Our man on the mutinous Bounty

As far as I know, no one from Northamptonshire has been to the moon yet, but we do have a real hero who, in historical terms, did the next best thing.

There was a time when the greatest thing man could reasonably achieve was to circumnavigate the world. Many men did it before Captain James Cook, but he did it twice and took a chap from Northamptonshire with him.

William Peckover was born in Aynho on June 18, 1748. He was one of the most experienced sailors of his time. Between 1768 and 1801 he sailed on at least 17 ships including, with Captain Cook, the Endeavour, Resolution and Adventure.

But then later Peckover was to make his most momentous voyage. On December 23, 1787, he sailed out of Spithead on board a ship that was to secure a place in naval history, The Bounty, bound for Tahiti. The commander of the ship was Captain William Bligh. Bligh had also sailed with Captain Cook on his last great voyage and so had first-hand experience of Peckover's ability and loyalty.

When Bligh assembled his crew for the Bounty, he naturally chose some of his former shipmates. Among them was Fletcher Christian and to say that it was a bad choice turned out to be something of an understatement! He also took Lawrence LeBogue, the ship's sailmaker, John Norton, quartermaster, David Nelson, the botanist, and William Peckover, all of whom remained loyal when things turned a trifle nasty later on.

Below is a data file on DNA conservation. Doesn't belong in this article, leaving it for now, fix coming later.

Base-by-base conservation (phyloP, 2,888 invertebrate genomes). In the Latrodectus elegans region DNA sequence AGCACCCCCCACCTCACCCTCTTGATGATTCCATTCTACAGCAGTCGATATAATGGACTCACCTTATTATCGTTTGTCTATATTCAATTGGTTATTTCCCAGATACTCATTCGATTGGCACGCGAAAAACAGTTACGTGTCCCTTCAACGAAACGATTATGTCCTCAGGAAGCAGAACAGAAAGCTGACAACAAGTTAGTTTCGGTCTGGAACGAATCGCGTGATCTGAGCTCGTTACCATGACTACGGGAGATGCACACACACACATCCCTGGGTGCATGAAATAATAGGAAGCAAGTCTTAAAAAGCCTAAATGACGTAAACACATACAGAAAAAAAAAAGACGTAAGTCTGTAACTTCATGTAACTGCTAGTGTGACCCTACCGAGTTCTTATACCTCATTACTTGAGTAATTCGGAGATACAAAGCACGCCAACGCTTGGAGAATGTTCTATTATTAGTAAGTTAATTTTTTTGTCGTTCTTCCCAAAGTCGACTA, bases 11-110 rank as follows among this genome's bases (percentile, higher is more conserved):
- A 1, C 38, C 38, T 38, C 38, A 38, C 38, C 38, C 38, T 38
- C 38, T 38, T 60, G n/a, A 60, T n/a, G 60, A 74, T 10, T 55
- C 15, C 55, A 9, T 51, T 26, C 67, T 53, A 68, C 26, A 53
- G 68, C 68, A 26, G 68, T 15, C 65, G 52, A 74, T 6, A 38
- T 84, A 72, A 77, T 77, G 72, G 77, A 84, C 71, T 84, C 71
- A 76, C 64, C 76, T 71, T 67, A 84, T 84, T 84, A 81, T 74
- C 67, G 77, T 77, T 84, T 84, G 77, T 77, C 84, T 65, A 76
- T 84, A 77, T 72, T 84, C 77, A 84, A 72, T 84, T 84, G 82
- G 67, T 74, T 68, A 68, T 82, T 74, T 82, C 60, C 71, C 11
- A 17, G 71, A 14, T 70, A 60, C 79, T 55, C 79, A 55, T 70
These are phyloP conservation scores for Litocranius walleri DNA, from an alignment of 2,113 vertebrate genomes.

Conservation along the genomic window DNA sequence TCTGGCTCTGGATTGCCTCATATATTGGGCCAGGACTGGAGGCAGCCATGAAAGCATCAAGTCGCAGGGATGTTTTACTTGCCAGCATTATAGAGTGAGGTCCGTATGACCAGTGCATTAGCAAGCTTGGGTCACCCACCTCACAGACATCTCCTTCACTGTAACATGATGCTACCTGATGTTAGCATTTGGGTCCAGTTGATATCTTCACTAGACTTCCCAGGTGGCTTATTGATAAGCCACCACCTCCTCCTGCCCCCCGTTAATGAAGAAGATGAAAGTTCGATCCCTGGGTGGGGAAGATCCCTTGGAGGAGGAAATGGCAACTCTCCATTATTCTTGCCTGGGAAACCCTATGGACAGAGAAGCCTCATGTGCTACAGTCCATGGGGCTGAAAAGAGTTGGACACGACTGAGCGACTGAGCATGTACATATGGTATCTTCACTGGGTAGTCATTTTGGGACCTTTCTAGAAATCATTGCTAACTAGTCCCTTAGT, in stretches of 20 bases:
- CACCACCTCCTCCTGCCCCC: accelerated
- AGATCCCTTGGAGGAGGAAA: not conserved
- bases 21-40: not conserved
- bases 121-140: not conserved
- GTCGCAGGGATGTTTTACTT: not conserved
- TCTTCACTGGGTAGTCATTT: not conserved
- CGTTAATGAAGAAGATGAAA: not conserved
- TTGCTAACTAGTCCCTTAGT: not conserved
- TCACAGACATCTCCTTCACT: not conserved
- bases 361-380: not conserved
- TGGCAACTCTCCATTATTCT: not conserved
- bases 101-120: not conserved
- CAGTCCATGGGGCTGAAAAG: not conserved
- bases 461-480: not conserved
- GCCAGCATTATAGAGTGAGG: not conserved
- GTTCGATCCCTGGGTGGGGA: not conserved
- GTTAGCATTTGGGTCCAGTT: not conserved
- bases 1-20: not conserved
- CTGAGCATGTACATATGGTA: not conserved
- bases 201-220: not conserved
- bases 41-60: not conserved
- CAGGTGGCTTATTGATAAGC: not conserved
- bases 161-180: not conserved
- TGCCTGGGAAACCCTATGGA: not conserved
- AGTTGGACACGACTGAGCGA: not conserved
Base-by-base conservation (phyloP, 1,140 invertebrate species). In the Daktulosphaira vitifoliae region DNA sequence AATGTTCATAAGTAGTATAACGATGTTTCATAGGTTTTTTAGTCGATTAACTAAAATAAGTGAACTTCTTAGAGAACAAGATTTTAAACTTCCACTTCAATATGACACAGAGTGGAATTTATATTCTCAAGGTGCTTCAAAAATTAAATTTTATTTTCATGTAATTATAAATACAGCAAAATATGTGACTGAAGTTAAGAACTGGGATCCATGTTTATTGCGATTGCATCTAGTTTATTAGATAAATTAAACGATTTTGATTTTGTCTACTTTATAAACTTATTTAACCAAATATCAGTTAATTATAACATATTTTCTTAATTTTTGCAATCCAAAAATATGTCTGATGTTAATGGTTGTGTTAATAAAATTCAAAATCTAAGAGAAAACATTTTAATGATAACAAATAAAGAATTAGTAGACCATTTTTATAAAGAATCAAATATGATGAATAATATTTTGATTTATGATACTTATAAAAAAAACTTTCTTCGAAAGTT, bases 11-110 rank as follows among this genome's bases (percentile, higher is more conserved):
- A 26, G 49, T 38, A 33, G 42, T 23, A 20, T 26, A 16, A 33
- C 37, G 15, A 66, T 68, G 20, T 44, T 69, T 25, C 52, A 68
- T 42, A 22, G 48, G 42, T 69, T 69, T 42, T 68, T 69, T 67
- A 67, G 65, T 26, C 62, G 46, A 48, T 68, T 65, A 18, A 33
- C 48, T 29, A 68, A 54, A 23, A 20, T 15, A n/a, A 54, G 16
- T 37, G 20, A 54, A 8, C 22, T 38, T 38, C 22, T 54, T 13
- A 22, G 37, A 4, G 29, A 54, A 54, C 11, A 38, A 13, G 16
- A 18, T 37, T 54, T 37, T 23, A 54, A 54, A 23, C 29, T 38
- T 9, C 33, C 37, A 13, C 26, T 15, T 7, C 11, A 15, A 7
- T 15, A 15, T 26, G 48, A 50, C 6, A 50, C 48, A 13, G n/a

William Peckover had been chosen because of his proven value not only as a sailor (he was senior warrant officer) but also as the gunner. Bounty was officially designated His Majesty's Armed Vessel and Captain Bligh was, in all probability, expecting trouble, though not the sort he experienced 220 years ago on April 18, 1789.

Bligh and the Bounty had been commissioned by the Government to source breadfruit as cheap food for slaves on plantations. Peckover, thanks to his earlier voyages to the South Seas, was fluent in Tahitian and he also understood the culture and people of the island. Captain Bligh put him in charge of trading with the Tahitians, eventually securing 1,015 breadfruit plants.

The cinema has often romanticised the mutiny (four times, in fact, once with our own adopted Errol Flynn as Fletcher Christian) and David Essex attempted to revive the story, and his flagging career, with Mutiny!, a West End musical flop. But in truth the real events were less dramatic.

Peckover was called to the Bounty court martial on August 13, 1792, on board HMS Duke in Portsmouth. "A little before sunrise I was awaked out of my sleep by a confused noise," he said, "directly after, I thought I heard the fixing of bayonets. I jumped out and put my trousers on; at the door I met Mr Nelson, the botanist, who told me that the ship was taken from us by our own people and Mr Christian at their head."

During the following two-and-a-half hours there was very little struggle and no bloodshed.

Only Bligh put up a fight.

The crew of 42 was almost equally divided in loyalty. Eighteen sided with Christian and 22 with Bligh. Two were passive.

Bligh and 17 loyalists, including Peckover, were ordered into the Bounty’s launch. They sailed to Timor and subsequently to England.

The last we know of William Peckover from Aynho is that sometime after 1801 he was living in Wapping, East London.